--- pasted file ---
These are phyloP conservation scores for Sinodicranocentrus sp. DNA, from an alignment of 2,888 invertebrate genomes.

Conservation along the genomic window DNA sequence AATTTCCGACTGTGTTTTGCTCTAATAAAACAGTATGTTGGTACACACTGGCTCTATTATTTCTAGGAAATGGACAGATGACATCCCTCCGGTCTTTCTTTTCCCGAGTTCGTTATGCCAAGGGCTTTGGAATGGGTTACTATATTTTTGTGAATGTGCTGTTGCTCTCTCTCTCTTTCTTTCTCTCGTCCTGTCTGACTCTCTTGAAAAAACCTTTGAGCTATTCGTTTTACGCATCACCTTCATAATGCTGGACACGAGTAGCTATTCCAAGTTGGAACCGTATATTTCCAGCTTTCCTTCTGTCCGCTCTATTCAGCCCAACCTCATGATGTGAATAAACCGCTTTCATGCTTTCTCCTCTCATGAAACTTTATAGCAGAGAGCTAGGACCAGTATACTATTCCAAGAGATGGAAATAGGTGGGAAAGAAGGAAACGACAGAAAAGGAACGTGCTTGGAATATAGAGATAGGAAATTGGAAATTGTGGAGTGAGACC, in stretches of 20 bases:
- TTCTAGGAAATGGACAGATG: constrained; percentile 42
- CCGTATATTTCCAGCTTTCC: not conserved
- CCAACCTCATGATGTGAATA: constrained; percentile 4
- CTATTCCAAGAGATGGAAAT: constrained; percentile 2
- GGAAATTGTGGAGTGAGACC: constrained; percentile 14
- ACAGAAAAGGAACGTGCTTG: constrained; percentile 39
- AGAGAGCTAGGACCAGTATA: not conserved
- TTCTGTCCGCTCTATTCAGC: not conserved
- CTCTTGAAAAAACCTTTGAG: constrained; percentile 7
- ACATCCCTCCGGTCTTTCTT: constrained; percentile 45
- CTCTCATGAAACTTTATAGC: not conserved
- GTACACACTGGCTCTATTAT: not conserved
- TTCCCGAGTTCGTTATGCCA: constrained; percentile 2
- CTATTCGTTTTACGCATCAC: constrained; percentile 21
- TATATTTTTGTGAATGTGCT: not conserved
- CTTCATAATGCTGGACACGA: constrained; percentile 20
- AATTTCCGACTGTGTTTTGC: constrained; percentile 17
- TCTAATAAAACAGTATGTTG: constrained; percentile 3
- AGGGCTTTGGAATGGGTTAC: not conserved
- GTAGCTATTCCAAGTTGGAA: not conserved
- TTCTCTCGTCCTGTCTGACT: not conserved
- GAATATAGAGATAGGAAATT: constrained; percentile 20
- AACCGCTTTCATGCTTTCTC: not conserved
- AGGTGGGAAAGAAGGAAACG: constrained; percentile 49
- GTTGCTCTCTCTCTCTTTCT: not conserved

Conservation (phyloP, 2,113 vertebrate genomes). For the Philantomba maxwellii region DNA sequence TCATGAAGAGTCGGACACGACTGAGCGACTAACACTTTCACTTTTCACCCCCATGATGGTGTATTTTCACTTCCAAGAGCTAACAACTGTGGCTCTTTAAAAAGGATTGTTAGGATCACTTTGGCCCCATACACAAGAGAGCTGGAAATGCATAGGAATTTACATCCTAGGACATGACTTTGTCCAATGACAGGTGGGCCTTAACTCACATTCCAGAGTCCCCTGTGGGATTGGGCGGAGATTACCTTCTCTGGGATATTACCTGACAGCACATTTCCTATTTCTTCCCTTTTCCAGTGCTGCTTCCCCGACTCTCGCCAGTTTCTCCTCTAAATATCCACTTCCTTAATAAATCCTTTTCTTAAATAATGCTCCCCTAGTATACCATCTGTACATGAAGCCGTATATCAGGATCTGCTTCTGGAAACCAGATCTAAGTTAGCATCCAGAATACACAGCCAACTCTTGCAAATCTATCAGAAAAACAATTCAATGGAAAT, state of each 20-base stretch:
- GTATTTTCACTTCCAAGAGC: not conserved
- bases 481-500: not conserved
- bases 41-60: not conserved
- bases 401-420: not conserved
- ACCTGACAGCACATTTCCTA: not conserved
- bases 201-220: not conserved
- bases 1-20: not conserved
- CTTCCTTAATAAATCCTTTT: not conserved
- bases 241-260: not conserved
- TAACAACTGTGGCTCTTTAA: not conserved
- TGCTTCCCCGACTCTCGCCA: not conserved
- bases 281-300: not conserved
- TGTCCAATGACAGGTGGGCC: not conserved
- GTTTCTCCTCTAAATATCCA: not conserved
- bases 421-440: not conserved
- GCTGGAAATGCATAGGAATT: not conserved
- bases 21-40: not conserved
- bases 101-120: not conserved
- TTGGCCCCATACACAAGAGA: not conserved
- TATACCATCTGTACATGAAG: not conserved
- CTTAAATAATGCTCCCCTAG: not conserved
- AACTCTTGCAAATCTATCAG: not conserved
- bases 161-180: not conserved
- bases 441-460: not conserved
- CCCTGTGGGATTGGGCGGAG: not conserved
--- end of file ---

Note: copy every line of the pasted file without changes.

These are phyloP conservation scores for Sinodicranocentrus sp. DNA, from an alignment of 2,888 invertebrate genomes.

Conservation along the genomic window DNA sequence AATTTCCGACTGTGTTTTGCTCTAATAAAACAGTATGTTGGTACACACTGGCTCTATTATTTCTAGGAAATGGACAGATGACATCCCTCCGGTCTTTCTTTTCCCGAGTTCGTTATGCCAAGGGCTTTGGAATGGGTTACTATATTTTTGTGAATGTGCTGTTGCTCTCTCTCTCTTTCTTTCTCTCGTCCTGTCTGACTCTCTTGAAAAAACCTTTGAGCTATTCGTTTTACGCATCACCTTCATAATGCTGGACACGAGTAGCTATTCCAAGTTGGAACCGTATATTTCCAGCTTTCCTTCTGTCCGCTCTATTCAGCCCAACCTCATGATGTGAATAAACCGCTTTCATGCTTTCTCCTCTCATGAAACTTTATAGCAGAGAGCTAGGACCAGTATACTATTCCAAGAGATGGAAATAGGTGGGAAAGAAGGAAACGACAGAAAAGGAACGTGCTTGGAATATAGAGATAGGAAATTGGAAATTGTGGAGTGAGACC, in stretches of 20 bases:
- TTCTAGGAAATGGACAGATG: constrained; percentile 42
- CCGTATATTTCCAGCTTTCC: not conserved
- CCAACCTCATGATGTGAATA: constrained; percentile 4
- CTATTCCAAGAGATGGAAAT: constrained; percentile 2
- GGAAATTGTGGAGTGAGACC: constrained; percentile 14
- ACAGAAAAGGAACGTGCTTG: constrained; percentile 39
- AGAGAGCTAGGACCAGTATA: not conserved
- TTCTGTCCGCTCTATTCAGC: not conserved
- CTCTTGAAAAAACCTTTGAG: constrained; percentile 7
- ACATCCCTCCGGTCTTTCTT: constrained; percentile 45
- CTCTCATGAAACTTTATAGC: not conserved
- GTACACACTGGCTCTATTAT: not conserved
- TTCCCGAGTTCGTTATGCCA: constrained; percentile 2
- CTATTCGTTTTACGCATCAC: constrained; percentile 21
- TATATTTTTGTGAATGTGCT: not conserved
- CTTCATAATGCTGGACACGA: constrained; percentile 20
- AATTTCCGACTGTGTTTTGC: constrained; percentile 17
- TCTAATAAAACAGTATGTTG: constrained; percentile 3
- AGGGCTTTGGAATGGGTTAC: not conserved
- GTAGCTATTCCAAGTTGGAA: not conserved
- TTCTCTCGTCCTGTCTGACT: not conserved
- GAATATAGAGATAGGAAATT: constrained; percentile 20
- AACCGCTTTCATGCTTTCTC: not conserved
- AGGTGGGAAAGAAGGAAACG: constrained; percentile 49
- GTTGCTCTCTCTCTCTTTCT: not conserved

Conservation (phyloP, 2,113 vertebrate genomes). For the Philantomba maxwellii region DNA sequence TCATGAAGAGTCGGACACGACTGAGCGACTAACACTTTCACTTTTCACCCCCATGATGGTGTATTTTCACTTCCAAGAGCTAACAACTGTGGCTCTTTAAAAAGGATTGTTAGGATCACTTTGGCCCCATACACAAGAGAGCTGGAAATGCATAGGAATTTACATCCTAGGACATGACTTTGTCCAATGACAGGTGGGCCTTAACTCACATTCCAGAGTCCCCTGTGGGATTGGGCGGAGATTACCTTCTCTGGGATATTACCTGACAGCACATTTCCTATTTCTTCCCTTTTCCAGTGCTGCTTCCCCGACTCTCGCCAGTTTCTCCTCTAAATATCCACTTCCTTAATAAATCCTTTTCTTAAATAATGCTCCCCTAGTATACCATCTGTACATGAAGCCGTATATCAGGATCTGCTTCTGGAAACCAGATCTAAGTTAGCATCCAGAATACACAGCCAACTCTTGCAAATCTATCAGAAAAACAATTCAATGGAAAT, state of each 20-base stretch:
- GTATTTTCACTTCCAAGAGC: not conserved
- bases 481-500: not conserved
- bases 41-60: not conserved
- bases 401-420: not conserved
- ACCTGACAGCACATTTCCTA: not conserved
- bases 201-220: not conserved
- bases 1-20: not conserved
- CTTCCTTAATAAATCCTTTT: not conserved
- bases 241-260: not conserved
- TAACAACTGTGGCTCTTTAA: not conserved
- TGCTTCCCCGACTCTCGCCA: not conserved
- bases 281-300: not conserved
- TGTCCAATGACAGGTGGGCC: not conserved
- GTTTCTCCTCTAAATATCCA: not conserved
- bases 421-440: not conserved
- GCTGGAAATGCATAGGAATT: not conserved
- bases 21-40: not conserved
- bases 101-120: not conserved
- TTGGCCCCATACACAAGAGA: not conserved
- TATACCATCTGTACATGAAG: not conserved
- CTTAAATAATGCTCCCCTAG: not conserved
- AACTCTTGCAAATCTATCAG: not conserved
- bases 161-180: not conserved
- bases 441-460: not conserved
- CCCTGTGGGATTGGGCGGAG: not conserved